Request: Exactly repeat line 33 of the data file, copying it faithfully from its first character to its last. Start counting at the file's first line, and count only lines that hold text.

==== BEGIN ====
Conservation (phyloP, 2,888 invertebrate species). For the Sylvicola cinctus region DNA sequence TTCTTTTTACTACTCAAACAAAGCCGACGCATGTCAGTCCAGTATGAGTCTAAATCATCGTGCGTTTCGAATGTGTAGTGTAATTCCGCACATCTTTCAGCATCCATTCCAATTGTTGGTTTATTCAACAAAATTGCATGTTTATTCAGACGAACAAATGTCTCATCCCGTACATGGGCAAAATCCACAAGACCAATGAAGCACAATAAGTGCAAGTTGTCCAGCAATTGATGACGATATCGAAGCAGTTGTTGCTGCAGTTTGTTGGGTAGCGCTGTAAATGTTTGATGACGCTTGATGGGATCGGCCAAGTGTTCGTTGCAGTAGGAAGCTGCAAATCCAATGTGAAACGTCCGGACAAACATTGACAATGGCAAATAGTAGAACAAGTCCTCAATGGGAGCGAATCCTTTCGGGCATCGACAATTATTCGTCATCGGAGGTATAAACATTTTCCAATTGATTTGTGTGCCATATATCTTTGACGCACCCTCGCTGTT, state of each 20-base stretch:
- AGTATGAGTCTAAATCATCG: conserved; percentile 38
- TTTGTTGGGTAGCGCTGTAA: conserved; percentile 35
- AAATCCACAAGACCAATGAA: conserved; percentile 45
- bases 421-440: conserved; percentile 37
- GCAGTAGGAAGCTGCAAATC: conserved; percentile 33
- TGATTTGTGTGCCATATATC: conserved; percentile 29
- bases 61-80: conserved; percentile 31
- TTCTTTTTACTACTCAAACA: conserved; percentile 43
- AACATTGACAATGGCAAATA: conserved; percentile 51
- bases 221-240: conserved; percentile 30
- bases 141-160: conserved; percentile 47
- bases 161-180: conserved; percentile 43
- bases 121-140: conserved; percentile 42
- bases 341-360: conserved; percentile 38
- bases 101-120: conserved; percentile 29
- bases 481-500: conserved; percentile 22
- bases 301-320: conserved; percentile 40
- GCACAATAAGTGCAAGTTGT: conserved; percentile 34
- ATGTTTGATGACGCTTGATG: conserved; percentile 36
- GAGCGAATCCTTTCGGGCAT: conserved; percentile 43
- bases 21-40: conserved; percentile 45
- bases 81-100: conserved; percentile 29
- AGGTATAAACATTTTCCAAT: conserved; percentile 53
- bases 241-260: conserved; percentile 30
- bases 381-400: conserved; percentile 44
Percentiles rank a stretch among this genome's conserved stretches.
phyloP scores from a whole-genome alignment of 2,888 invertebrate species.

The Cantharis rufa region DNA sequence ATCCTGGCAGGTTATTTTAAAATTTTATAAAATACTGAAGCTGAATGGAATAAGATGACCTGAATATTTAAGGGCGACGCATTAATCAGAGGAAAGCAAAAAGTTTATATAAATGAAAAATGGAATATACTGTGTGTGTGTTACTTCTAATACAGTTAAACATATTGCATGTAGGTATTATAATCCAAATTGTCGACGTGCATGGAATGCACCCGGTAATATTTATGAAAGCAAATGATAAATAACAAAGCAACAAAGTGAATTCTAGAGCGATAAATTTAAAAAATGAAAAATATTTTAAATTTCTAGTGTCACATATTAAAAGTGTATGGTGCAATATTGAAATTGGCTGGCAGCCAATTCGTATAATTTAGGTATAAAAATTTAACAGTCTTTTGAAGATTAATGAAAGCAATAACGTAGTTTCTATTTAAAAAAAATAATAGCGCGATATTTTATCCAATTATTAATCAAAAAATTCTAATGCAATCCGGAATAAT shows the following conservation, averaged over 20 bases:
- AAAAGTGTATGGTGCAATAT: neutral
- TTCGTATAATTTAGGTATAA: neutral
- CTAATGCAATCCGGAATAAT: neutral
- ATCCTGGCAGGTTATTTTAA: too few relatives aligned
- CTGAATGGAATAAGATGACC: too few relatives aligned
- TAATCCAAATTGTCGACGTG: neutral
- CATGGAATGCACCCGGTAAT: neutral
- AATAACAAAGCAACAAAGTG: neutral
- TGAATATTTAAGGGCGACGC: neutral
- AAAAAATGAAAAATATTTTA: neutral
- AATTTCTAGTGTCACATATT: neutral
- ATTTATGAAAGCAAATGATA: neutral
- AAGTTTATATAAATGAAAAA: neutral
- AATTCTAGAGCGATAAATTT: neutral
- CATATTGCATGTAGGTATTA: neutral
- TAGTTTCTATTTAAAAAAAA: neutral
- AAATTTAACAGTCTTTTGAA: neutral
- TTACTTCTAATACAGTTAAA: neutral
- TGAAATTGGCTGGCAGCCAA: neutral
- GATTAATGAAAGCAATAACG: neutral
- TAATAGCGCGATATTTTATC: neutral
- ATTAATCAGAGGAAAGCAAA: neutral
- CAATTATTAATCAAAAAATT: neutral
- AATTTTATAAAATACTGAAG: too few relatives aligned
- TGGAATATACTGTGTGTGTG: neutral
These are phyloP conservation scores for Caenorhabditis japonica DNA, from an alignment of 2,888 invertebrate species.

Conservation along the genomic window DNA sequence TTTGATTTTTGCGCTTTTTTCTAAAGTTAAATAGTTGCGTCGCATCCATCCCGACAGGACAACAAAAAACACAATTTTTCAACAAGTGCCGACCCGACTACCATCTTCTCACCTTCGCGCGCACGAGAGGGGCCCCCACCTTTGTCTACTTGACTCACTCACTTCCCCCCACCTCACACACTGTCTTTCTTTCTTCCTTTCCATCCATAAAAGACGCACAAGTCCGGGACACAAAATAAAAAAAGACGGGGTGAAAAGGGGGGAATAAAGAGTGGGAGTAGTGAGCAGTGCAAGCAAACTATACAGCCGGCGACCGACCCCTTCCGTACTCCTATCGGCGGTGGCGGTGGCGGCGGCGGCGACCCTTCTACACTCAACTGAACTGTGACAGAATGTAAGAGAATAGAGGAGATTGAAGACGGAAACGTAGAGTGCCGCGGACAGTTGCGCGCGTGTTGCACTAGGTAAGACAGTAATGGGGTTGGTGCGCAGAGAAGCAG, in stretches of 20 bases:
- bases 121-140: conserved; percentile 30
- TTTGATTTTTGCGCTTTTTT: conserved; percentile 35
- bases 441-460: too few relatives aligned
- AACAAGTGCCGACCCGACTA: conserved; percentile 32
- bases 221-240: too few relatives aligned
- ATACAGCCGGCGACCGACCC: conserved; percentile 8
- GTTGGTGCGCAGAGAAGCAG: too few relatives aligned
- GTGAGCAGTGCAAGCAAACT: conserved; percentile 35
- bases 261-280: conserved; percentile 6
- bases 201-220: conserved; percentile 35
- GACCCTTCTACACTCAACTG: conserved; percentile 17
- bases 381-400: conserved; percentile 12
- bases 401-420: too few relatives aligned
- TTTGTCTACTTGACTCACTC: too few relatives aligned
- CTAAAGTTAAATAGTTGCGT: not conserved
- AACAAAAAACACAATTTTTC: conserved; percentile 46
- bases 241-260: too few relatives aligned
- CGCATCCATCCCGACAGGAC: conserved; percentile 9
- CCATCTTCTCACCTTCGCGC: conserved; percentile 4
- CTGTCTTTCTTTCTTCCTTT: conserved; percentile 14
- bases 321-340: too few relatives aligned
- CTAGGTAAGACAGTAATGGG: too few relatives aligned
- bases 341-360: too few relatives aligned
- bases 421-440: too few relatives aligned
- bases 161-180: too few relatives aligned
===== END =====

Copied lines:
- ATCCTGGCAGGTTATTTTAA: too few relatives aligned